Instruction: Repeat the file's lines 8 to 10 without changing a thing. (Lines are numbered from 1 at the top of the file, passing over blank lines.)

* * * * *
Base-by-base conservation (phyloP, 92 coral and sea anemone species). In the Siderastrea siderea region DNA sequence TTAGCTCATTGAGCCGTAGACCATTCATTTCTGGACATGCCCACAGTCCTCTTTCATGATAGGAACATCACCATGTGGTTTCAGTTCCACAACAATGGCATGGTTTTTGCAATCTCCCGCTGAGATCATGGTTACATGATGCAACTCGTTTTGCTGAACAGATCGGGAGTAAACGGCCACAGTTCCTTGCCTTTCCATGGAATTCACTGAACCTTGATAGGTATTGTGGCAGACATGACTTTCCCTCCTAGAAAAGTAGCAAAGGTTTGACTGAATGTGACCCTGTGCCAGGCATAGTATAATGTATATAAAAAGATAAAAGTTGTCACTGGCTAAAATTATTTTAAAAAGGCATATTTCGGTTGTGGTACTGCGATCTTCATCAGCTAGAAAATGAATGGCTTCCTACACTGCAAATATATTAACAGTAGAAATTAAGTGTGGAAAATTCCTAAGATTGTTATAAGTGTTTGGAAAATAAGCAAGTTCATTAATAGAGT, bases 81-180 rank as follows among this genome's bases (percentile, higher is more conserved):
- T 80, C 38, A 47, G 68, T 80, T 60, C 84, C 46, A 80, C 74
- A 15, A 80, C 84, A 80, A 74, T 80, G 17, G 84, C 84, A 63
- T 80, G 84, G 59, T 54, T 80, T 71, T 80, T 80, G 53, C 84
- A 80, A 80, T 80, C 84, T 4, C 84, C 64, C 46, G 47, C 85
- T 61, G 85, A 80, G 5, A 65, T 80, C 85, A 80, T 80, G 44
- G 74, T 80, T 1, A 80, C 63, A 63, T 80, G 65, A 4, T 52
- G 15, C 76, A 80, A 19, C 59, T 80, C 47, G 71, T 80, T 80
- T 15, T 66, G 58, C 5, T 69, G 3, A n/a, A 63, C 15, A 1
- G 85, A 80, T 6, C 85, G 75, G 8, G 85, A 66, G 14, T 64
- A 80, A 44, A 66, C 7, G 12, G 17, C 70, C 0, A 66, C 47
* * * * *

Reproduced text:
- G 15, C 76, A 80, A 19, C 59, T 80, C 47, G 71, T 80, T 80
- T 15, T 66, G 58, C 5, T 69, G 3, A n/a, A 63, C 15, A 1
- G 85, A 80, T 6, C 85, G 75, G 8, G 85, A 66, G 14, T 64